Organizers hope to have at least 100 boats participate in the parade. After the boat parade, there will be a fireworks show.

Community First and Gator Bowl Sports declined to disclose the dollar amount for the credit union’s sponsorship.

But is sponsoring a boat parade consistent with the tax-exempt purpose of a credit union?

Read more.

Tuesday, October 14, 2014

Who Benefits When CUs Merge?

A paper by Bauer, Miles, and Nishikawa found gains to the owners/members of the target credit union and to the regulators but not to the acquiring credit union.

The paper examines pre-merger versus post-merger performance of credit unions between between 1995 and 2003. The study treats all mergers as the same whether the merger is between willing partners or a purchase and assumption agreement (P&A) between the acquiring credit union and the National Credit Union Share Insurance Fund (NCUSIF). The paper notes that less than 10 percent of the mergers involved P&As with the NCUSIF.

The paper found that members of the target credit union experienced a net gain from the merger.

The study also found that the performance of acquiring credit unions is little affected by the merger. If an acquiring credit union makes some financial adjustments to a merger, these changes tend to favor borrowers at the expense of savers.

Furthermore, the study found evidence to support the hypothesis that most mergers are instigated by regulators to avert using NCUSIF to resolve failing credit unions. The authors posit that the acquiring credit union may do the merger to avoid any disutility to its members that may arise from impact of the failed credit union on the NCUSIF.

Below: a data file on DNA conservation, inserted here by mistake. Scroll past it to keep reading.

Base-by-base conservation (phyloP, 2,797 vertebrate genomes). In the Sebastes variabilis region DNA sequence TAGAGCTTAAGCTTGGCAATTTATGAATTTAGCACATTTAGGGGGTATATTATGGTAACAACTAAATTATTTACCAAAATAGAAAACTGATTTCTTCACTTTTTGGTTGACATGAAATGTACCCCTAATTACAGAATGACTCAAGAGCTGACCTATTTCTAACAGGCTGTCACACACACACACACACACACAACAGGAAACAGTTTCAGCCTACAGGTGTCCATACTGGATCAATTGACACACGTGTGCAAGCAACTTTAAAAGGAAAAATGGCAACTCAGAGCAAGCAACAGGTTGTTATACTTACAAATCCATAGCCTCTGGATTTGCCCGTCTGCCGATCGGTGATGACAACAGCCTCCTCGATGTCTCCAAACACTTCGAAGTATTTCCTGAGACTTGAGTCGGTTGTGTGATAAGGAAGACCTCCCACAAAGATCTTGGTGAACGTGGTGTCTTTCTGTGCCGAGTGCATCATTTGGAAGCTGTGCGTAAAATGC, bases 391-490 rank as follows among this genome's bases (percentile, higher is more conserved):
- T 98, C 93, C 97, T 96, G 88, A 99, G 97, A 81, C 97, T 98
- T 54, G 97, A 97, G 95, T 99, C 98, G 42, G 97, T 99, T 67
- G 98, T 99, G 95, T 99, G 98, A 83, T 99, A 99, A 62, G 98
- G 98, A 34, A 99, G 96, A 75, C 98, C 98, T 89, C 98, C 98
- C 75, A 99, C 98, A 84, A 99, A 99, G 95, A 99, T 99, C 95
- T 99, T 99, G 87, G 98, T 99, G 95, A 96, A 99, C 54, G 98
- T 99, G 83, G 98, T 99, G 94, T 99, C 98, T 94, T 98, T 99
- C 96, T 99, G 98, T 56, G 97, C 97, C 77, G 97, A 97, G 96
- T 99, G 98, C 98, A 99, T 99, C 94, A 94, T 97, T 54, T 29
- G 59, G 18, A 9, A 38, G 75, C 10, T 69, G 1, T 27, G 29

Read the paper.

Monday, October 13, 2014

Free Checking Means Free

The Consumer Financial Protection Bureau (CFPB) is once again doing regulation via enforcement action. This time, the CFPB is cracking down on financial institutions that are deceptively advertising free checking accounts.

CFPB Director Richard Cordray commenting on an October 9 enforcement order against M&T Bank stated that banks and credit unions "cannot misstate to consumers whether a financial product or service is free."

The CFPB wrote that consumers were lured by M&T Bank with promises of “no strings attached” free checking, but the bank failed to disclose key eligibility requirements for the account.

The CFPB noted: "None of the advertisements for Free Checking disclosed either the minimum activity requirement or the automatic conversion of a Free Checking account ... after 90 days of inactivity."

The CFPB press release stated that banks and credit unions are prohibited from deceptively advertising deposit accounts. If an account is described as free or no cost, it cannot, for example, have any maintenance or activity fees, or any fees to deposit, withdraw, or transfer money.

According to the CFPB, the failure to disclose these eligibility requirements is a deceptive act or practice.

Read the press release. Read the consent order.

Saturday, October 11, 2014

County & Municipal Employees CU Closed

The Texas Credit Union Department liquidated County & Municipal Employees Credit Union of Edinburg, Texas, and named the National Credit Union Administration as liquidating agent.